Slaughter and May’s scorched earth tactics pay off
5 May 2010 | By Katy Dowell
6 January 2014
9 January 2014
6 January 2014
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11 November 2013
The bitterly fought dispute between Digicel and Cable & Wireless (C&W) was finally laid to rest at the end of last month (23 April) with the High Court ordering claimants Digicel to pay the defendant’s multi-million pound legal fees.
It is a major win for C&W who, advised by Slaughter and May partners Sarah Lee and Jonathan Cotton, have been fighting this case since July 2007.
Caribbean-based telecommunications company Digicel instructed US firm Jones Day to pursue C&W for damages that month.
The company alleged that C&W engaged in illegal and uncompetitive practices which delayed Digicel’s expansion into the Caribbean markets.
Instructed by Jones Day partner Nick Cotter, Fountain Court’s Stephen Rubin QC argued that between 2002 and 2006, C&W refused to okay connections between different networks in various Caribbean countries including Barbados and the Cayman Isles.
In October 2008 Digicel went to the High Court in a bid to force C&W to expand its disclosure exercise.
The defendants spent £2m on disclosure, gathering 1.1 million electronically-stored documents, including 85 email accounts. After eliminating irrelevant sub-folders and duplicates as well as 10 keyword searches and a lawyer review, C&W disclosed 5,000 documents.
Digicel argued that the keyword searches had not been agreed with the claimant. It requested a further 19 keyword searches from the court.
Like a school teacher finding middle ground between two quarrelling six-year-olds,
Mr Justice Morgan ordered C&W to carry out another eight key word searches for the disclosure round.
The squabbling at this stage became indicative of the wider arguments between the rival telecommunications companies.
After a seven month trial with Lord Grabiner QC going head to head with Rubin, Morgan J found in favour of C&W. The judge ruled in favour of Digicel on one minor point - a minor breach of contract against C&W Communications’ Turks & Caicos operating subsidiary which caused no delay to Digicel and thus no loss.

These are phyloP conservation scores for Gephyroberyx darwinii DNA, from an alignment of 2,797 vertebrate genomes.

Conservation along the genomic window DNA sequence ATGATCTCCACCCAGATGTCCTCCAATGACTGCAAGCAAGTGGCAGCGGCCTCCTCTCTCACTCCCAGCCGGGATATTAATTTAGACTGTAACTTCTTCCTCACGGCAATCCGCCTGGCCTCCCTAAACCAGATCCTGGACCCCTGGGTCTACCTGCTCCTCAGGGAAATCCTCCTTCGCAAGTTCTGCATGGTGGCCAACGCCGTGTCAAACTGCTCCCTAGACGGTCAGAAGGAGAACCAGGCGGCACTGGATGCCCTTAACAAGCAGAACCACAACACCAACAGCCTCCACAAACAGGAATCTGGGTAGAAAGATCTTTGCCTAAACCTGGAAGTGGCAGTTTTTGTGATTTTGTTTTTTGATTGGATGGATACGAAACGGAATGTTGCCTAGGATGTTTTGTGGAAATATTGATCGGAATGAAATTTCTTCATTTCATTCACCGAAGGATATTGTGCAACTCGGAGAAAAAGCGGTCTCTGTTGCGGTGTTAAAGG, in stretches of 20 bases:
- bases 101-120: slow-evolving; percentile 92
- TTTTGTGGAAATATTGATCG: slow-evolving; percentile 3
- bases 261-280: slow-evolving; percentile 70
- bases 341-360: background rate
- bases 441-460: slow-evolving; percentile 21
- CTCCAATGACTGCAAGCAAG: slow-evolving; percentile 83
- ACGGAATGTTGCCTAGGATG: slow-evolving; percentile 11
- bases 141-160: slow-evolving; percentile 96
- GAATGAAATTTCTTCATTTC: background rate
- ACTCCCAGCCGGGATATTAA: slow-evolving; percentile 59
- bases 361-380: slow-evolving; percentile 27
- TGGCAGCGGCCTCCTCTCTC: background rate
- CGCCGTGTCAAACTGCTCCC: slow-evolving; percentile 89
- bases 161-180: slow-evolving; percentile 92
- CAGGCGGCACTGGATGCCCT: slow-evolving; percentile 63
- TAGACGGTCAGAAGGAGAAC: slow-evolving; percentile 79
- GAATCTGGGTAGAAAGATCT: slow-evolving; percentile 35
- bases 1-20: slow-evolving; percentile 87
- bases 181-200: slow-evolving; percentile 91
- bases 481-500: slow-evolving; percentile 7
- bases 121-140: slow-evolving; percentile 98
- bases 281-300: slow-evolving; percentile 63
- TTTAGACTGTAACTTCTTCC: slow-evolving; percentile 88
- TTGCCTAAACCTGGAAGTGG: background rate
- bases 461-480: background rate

The judge ordered the defendants to pay £2 in nominal damages to Digicel for this breach.
Having defeated what was touted in the press as being a £300m claim, Slaughter and May went for the jugular - indemnified costs.
Digicel failed to comply with pre-action protocols to send a letter before action and it deliberately had courted widespread publicity for its allegations, C&W said.
Morgan J agreed that the claimants had failed to comply with practice directions, but, he ruled, this did nothing to raise costs, neither had the publicity sought by the claimants.
The judge accepted C&W’s suggestion that the claim was “speculative, weak, opportunistic and/or thin”. He ruled: “I find that the claimants massively over claimed.
“They claimed that virtually everything the defendants did was unlawful. That fact, and the consequential matters to which it gave rise, significantly widened the scope of the dispute.”
He continued: “[The] claimants put forward an excessive number of allegations of unlawful acts and that the claimants could never reasonably have thought that they could get home on many of the matters claimed.”
Costs in this litigation are estimated to be at least £15.5m and Slaughter and May are hoping to recover the majority from the claimants.
Claimant: Digicel (St. Lucia) Limited (a company registered under the laws of St. Lucia) and ors: Jones Day partner Nick Cotter instructed Fountain Court’s Stephen Rubin QC, Essex Court’s Huw Davies QC andvStephen Houseman and Fountain Court’s Rupert Allen.
Defendant: Cable & Wireless Plc and ors: Slaughter and May partners Sarah Lee and Jonathan Cotton instructed One Essex Court’s Lord Grabiner QC, Edmund Nourse and Conall Patton.